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US companies keen to invest in Algerian unconventional oil, gas: Moniz


US companies are interested in developing unconventional oil and gas resources in Algeria, US Energy Secretary Ernest Moniz said Sunday.

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"Our companies are interested in the Algerian market because they have extensive experience in the field of shale oil and gas exploitation, which has enabled us to realize an economic boom and energy independence," he said during an official visit to Algiers.

After meeting with Algerian energy minister Youcef Yousfi, Moniz said he saw numerous investment opportunities for US firms in Algeria's energy sector. The experience gained in recent years in the US shale oil and gas sector could be put to use in Algeria, he said.

Regarding deepwater oil and gas development, he said the expertise of US producers could be transferred to Algeria's offshore areas in the Mediterranean, where water depths are comparable to those in the US Gulf of Mexico, he added.

Yousfi said energy security was vital for Algeria and pointed out that non-conventional oil and gas resources had helped the US achieve that security.

Algerian and US energy officials discussed risks to groundwater associated with shale oil and gas development and precautions that could be taken during the production process.

"It turns out that exploiting non-conventional hydrocarbons is not more polluting than exploiting other resources," Yousfi said. "Algeria is currently evaluating the potential for shale oil and gas, attempting to determine the quality of the rock while studying all potential environmental impact," he added.

Yousfi described recent media reports of pollution and environmental damage from gas development as exaggerated.

"It is absolutely vital for us to use all possible resources to achieve energy security," he added.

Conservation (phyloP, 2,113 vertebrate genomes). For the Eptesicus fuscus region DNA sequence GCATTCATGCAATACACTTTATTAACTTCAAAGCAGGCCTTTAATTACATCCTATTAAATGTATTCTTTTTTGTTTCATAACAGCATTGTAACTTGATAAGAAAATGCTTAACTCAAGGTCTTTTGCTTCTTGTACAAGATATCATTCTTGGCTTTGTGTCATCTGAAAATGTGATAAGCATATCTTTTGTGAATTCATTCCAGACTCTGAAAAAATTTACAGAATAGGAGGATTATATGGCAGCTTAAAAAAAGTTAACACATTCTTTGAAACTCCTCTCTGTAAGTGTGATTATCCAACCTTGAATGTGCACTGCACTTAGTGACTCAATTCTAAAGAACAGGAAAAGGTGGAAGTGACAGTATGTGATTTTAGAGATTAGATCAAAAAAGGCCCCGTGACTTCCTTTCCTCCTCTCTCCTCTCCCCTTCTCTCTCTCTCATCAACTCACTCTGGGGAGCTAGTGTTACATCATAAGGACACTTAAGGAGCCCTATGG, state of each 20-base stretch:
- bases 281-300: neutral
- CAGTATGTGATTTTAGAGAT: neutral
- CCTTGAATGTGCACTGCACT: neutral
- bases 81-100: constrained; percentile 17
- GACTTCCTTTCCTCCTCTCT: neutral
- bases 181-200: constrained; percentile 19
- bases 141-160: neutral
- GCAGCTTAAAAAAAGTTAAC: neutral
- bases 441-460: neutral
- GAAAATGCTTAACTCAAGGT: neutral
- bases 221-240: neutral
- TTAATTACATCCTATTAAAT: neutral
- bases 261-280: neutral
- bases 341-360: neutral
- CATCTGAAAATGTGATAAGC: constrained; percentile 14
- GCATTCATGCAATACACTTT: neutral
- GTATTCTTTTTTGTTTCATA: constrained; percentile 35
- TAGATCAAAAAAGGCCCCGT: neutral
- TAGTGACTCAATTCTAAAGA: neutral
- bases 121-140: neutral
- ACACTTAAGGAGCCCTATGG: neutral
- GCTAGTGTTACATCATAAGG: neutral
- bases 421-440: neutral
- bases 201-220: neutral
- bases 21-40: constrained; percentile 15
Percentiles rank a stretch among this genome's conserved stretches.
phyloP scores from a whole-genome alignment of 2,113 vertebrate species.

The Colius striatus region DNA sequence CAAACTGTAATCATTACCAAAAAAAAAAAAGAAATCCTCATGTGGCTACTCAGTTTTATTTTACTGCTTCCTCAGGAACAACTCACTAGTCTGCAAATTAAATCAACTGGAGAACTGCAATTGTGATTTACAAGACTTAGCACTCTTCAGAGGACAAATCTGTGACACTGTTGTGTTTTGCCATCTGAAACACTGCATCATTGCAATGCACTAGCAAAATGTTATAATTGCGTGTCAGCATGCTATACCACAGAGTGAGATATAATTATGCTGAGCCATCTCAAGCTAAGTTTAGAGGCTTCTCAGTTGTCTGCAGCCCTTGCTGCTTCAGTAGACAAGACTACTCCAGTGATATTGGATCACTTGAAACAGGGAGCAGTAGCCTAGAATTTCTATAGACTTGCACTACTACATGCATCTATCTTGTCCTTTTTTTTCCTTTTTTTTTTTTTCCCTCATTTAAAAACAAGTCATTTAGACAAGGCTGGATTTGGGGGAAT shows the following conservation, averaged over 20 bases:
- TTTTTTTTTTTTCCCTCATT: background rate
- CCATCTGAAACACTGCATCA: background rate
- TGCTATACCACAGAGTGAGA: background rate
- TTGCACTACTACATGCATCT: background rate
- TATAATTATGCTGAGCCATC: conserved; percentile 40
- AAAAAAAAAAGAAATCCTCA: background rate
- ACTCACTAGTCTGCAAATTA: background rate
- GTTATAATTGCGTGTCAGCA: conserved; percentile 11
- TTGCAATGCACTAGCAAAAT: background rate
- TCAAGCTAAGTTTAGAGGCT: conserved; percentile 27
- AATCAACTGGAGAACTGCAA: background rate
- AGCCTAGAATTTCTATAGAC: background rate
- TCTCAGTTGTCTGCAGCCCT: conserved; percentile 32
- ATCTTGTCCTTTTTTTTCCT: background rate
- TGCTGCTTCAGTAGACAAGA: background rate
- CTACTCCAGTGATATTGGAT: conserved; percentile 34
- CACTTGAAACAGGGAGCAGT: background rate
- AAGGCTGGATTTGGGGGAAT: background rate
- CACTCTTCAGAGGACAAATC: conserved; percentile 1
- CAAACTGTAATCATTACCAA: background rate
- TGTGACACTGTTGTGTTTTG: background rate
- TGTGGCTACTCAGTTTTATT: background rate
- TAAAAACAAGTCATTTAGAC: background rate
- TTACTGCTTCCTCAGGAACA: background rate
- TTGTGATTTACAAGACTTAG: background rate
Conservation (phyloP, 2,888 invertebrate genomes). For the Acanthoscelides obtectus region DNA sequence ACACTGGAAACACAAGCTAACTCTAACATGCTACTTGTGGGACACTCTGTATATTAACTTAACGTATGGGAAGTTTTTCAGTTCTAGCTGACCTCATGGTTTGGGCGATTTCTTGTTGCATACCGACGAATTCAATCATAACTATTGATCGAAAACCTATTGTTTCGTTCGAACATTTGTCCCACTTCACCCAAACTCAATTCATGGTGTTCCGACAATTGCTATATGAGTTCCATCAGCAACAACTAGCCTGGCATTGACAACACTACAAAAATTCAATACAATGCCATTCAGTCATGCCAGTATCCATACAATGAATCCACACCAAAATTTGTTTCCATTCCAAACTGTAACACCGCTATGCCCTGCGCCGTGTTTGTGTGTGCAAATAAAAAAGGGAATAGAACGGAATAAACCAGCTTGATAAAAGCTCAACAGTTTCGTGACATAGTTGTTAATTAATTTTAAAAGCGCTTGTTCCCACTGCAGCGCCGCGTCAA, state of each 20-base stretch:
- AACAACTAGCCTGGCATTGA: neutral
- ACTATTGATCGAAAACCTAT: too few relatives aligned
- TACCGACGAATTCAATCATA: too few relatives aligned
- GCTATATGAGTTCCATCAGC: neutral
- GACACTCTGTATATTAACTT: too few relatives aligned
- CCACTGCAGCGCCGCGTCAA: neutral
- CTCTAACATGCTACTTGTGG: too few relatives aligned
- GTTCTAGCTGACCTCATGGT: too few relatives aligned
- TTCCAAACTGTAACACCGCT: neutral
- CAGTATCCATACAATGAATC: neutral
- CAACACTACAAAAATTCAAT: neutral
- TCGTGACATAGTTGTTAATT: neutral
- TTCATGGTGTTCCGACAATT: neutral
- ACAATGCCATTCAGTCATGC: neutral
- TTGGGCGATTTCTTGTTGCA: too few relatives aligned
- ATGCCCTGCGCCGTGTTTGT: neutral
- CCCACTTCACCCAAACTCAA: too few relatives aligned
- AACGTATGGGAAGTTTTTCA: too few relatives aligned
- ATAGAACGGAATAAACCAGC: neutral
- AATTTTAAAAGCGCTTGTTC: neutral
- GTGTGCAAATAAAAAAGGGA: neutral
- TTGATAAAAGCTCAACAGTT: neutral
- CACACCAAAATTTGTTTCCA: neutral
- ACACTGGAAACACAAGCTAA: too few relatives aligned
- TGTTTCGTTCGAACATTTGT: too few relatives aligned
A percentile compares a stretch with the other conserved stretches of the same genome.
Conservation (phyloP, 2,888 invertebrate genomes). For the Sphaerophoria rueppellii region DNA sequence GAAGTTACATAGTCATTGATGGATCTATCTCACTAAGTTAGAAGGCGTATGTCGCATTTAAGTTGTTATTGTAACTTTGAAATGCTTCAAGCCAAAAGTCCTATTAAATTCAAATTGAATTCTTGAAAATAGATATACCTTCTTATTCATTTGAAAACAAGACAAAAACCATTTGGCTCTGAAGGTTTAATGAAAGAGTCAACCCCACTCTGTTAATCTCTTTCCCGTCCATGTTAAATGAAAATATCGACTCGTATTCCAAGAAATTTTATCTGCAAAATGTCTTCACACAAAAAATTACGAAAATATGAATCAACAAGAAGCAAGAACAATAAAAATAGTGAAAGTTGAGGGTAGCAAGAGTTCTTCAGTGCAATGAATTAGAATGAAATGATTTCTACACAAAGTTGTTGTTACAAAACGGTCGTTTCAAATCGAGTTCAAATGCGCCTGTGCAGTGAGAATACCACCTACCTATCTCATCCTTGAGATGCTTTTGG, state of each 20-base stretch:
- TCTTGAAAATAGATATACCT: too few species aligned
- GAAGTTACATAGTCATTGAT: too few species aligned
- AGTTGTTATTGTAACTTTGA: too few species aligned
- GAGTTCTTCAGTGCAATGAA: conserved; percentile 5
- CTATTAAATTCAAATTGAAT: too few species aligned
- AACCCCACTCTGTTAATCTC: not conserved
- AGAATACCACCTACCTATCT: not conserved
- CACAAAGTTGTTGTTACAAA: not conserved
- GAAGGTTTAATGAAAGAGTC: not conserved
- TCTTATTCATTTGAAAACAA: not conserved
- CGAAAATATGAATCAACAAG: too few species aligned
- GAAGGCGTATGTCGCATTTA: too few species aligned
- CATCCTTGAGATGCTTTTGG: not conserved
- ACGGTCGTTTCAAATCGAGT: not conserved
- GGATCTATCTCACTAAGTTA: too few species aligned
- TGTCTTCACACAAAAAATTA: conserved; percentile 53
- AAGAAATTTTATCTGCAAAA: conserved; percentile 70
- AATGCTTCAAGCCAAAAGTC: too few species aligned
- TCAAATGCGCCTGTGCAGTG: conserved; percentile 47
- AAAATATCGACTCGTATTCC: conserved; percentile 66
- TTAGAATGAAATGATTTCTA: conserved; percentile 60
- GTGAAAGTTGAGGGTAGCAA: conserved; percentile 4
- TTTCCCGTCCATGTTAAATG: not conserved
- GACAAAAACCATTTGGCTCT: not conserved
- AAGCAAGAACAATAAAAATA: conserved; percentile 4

Separately Sunday, Algerian Prime Minister Abdelmalek Sellal said his government would seek to assure Algeria's long-term future as an oil and gas exporter, while also satisfying domestic energy requirements.

"The government will ensure the long-term energy security of Algeria and maintain its position as an active player in the international oil market, intensifying exploration and development efforts and bringing new oil and gas deposits on stream to return to production growth," he said in a speech before the National Assembly outlining the policies of the country's new government, appointed after Algeria's April 17 presidential election.

Pilot drilling would be carried out to determine production methods for unconventional oil and gas resources, Sellal added.

"We have adopted a new law on shale gas and we must explain to our citizens that we cannot put off the long-term exploitation of the resource," he said. "This development is not for today."

Sellal said groundwork for long-term shale gas exploitation would take place over the next five years with the implementation of the pilot drilling program.

Executives of Algerian national petroleum company Sonatrach would be trained in best methods of shale gas production. A higher education program related to shale gas would also be established, he said.

The preliminary program outlined Sunday indicates a significant escalation in Algeria's resolve to pursue technically challenging non-conventional oil and gas development. Less than two weeks ago, the country's council of ministers said it would take between seven and 13 years to confirm Algeria's estimated 700 Tcf of recoverable shale gas resources, even as it gave formal approval to the development of unconventional hydrocarbon deposits.

The country also has an estimate 300-500 Tcf of tight gas resources.

"Shale gas exploitation has been made necessary by the need to ensure Algeria's energy security for the very long term," Sellal said. "The country needs in future to bolster its oil and gas reserves in order to maintain export volumes and preserve its position as an active player in in the international petroleum market."

He estimated Algeria's current hydrocarbon reserves at 12 billion barrels of oil and 4 trillion cubic meters of gas, predicting this would be insufficient for the country to maintain its current export volumes through 2030.

"If the reserves remaining in 2030 are at the current levels, we will cover domestic demand but there will be very little for export," Sellal said.

Algeria's new government hopes to reverse a declining trend in gas production since 2005. Oil output also fell last year.

Sonatrach in January said combined Algerian oil and gas production fell 4% in 2013 from the previous year to 190 million mt of oil equivalent (3.81 million boe/d), while exports declined 7% to 100 million mtoe.

Algeria pumped 1.15 million b/d of crude in April, the latest Platts survey of OPEC production showed.

--Lies Sahar,
--Tamsin Carlisle,
--Edited by Meghan Gordon,